The Meinertzhagen Mystery: The Life and Legend of a Colossal Fraud by Brian Garfield - review by Nicholas Rankin

Nicholas Rankin

A Pirate and Predator

The Meinertzhagen Mystery: The Life and Legend of a Colossal Fraud

By

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Since his death forty years ago, the soldier and ornithologist Colonel Richard Meinertzhagen, DSO, CBE, has bagged four biographers. The first two, John Lord and Peter Capstick, were worshippers who believed everything their hero said and wrote. The third, Mark Cocker in 1989, had qualms, but gave his subject the benefit of the doubt. And now we have the fourth, a sceptic: Brian Garfield, 67-year-old former president of the Mystery Writers of America, who has drawn together a decade’s worth of worldwide research to indict the rangy Colonel M as a cross between Harry Flashman and Baron Munchhausen; as a bully, a cheat, and a pathological fantasist. In short, a shit.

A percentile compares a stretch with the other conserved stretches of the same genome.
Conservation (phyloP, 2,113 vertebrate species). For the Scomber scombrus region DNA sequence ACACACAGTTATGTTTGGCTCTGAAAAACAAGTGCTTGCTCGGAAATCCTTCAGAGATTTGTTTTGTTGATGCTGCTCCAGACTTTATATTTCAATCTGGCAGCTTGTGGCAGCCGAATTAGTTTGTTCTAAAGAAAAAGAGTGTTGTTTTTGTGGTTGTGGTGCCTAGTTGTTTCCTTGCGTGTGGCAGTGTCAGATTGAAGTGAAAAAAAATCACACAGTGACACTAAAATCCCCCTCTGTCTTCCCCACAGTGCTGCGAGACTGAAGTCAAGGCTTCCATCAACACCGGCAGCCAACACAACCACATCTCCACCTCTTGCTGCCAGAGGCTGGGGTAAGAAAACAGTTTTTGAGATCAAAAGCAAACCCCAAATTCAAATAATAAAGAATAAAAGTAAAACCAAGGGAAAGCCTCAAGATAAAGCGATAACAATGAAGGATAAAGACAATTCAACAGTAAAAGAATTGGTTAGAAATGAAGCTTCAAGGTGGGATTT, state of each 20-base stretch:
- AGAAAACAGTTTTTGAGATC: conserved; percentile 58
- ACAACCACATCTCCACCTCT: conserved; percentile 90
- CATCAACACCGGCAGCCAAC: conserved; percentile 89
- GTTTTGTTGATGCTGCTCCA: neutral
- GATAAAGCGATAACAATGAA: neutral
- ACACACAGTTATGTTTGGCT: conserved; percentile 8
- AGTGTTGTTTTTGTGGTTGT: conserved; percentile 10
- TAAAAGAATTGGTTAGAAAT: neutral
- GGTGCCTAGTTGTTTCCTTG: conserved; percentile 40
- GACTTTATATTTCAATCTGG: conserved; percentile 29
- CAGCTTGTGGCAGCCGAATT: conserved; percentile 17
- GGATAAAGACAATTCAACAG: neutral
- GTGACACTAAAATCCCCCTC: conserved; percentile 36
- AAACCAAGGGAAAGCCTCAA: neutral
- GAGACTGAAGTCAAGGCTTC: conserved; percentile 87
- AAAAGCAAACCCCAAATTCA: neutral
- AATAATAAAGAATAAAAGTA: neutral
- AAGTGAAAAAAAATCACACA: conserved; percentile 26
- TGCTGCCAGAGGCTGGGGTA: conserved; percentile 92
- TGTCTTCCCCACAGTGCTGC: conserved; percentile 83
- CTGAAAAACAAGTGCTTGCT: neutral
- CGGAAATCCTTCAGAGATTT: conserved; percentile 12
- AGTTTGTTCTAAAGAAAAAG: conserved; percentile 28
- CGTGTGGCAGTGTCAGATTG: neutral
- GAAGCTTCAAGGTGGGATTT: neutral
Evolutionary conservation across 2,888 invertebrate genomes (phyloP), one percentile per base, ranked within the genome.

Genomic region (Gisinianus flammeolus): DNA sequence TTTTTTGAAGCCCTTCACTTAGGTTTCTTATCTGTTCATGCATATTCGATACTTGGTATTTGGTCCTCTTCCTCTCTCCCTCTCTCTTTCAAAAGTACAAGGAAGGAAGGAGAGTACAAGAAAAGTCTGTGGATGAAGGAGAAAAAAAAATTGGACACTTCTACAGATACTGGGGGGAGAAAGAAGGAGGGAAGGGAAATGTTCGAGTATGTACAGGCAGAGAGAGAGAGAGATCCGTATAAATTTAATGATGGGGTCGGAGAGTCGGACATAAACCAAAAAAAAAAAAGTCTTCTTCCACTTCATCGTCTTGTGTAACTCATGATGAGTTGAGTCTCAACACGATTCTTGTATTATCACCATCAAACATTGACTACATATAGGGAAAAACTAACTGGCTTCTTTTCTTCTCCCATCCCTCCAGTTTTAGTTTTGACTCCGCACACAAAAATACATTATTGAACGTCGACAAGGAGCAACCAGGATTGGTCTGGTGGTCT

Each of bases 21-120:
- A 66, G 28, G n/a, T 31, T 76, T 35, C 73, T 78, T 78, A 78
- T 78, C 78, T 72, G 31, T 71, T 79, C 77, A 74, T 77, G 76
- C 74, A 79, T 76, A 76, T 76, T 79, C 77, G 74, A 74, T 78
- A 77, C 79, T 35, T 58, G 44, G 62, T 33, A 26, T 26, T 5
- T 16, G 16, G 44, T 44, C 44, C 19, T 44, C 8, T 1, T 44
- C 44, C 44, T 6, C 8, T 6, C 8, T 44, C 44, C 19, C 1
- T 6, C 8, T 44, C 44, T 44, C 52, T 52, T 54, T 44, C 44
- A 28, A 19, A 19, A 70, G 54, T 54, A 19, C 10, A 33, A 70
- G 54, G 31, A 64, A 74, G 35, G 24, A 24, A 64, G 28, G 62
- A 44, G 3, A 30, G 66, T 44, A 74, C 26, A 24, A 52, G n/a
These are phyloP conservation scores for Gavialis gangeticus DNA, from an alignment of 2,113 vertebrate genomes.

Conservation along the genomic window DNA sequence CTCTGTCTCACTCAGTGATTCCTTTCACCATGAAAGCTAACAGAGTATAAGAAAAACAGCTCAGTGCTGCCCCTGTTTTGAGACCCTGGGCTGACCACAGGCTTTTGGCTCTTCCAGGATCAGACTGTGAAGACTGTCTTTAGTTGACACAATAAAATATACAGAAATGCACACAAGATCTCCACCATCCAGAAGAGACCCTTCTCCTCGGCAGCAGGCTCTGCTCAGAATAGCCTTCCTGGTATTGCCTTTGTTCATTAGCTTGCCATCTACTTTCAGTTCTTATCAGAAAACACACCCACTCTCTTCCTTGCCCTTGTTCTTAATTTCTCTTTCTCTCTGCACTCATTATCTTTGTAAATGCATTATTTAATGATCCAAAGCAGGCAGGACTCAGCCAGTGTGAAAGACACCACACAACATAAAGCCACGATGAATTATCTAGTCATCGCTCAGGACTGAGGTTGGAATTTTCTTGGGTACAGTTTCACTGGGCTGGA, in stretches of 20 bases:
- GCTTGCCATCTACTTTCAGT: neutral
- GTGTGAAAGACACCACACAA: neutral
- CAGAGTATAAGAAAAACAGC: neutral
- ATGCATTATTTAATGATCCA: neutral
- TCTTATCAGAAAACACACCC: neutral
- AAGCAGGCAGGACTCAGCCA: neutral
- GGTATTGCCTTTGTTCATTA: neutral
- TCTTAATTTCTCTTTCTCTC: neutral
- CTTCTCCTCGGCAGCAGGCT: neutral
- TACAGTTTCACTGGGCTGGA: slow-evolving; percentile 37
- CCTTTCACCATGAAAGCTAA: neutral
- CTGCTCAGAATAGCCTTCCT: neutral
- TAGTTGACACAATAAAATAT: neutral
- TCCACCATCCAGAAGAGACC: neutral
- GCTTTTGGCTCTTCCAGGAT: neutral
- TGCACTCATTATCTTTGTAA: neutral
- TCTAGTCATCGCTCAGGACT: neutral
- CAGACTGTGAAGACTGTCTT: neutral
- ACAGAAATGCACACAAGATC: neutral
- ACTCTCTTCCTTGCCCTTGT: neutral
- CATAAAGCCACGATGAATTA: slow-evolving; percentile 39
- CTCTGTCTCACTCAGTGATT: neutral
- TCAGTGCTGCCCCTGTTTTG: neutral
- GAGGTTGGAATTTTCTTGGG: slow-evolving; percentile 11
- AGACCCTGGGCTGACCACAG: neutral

Dick Meinertzhagen (1878–1967) overlapped at Harrow School with Winston Churchill, who once asserted that the way to take command of history was to write it yourself. In his seventies, Meinertzhagen did just that. Between 1957 and 1964 he published four books: Diary of a Black Sheep, Kenya Diary 1902–1906, Army

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